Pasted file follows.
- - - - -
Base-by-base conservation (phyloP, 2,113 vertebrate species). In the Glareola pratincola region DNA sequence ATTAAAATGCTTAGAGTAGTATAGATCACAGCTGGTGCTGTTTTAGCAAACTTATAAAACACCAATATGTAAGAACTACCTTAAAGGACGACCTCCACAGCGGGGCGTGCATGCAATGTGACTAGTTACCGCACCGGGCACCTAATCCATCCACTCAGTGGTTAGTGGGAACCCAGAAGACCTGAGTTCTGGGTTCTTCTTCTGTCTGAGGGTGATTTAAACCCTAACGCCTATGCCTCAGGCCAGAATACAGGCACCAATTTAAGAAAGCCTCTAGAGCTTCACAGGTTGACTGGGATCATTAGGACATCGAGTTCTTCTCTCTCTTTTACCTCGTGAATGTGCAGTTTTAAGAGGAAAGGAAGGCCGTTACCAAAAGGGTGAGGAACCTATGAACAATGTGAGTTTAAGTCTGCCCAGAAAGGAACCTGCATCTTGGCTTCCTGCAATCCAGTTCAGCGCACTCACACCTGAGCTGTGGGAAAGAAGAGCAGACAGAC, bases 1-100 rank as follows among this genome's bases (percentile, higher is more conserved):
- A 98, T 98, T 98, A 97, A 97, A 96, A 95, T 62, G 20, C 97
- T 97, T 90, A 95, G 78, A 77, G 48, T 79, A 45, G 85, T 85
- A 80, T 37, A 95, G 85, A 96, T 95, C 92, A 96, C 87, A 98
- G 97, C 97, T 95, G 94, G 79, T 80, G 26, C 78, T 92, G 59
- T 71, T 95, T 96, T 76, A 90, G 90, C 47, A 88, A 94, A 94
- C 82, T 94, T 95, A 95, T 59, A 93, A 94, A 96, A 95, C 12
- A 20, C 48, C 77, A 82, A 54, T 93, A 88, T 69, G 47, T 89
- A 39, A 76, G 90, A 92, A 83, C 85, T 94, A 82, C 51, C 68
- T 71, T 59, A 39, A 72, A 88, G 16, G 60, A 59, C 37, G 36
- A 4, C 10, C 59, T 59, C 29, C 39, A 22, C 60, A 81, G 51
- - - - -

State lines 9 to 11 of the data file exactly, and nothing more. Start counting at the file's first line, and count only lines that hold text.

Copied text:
- A 39, A 76, G 90, A 92, A 83, C 85, T 94, A 82, C 51, C 68
- T 71, T 59, A 39, A 72, A 88, G 16, G 60, A 59, C 37, G 36
- A 4, C 10, C 59, T 59, C 29, C 39, A 22, C 60, A 81, G 51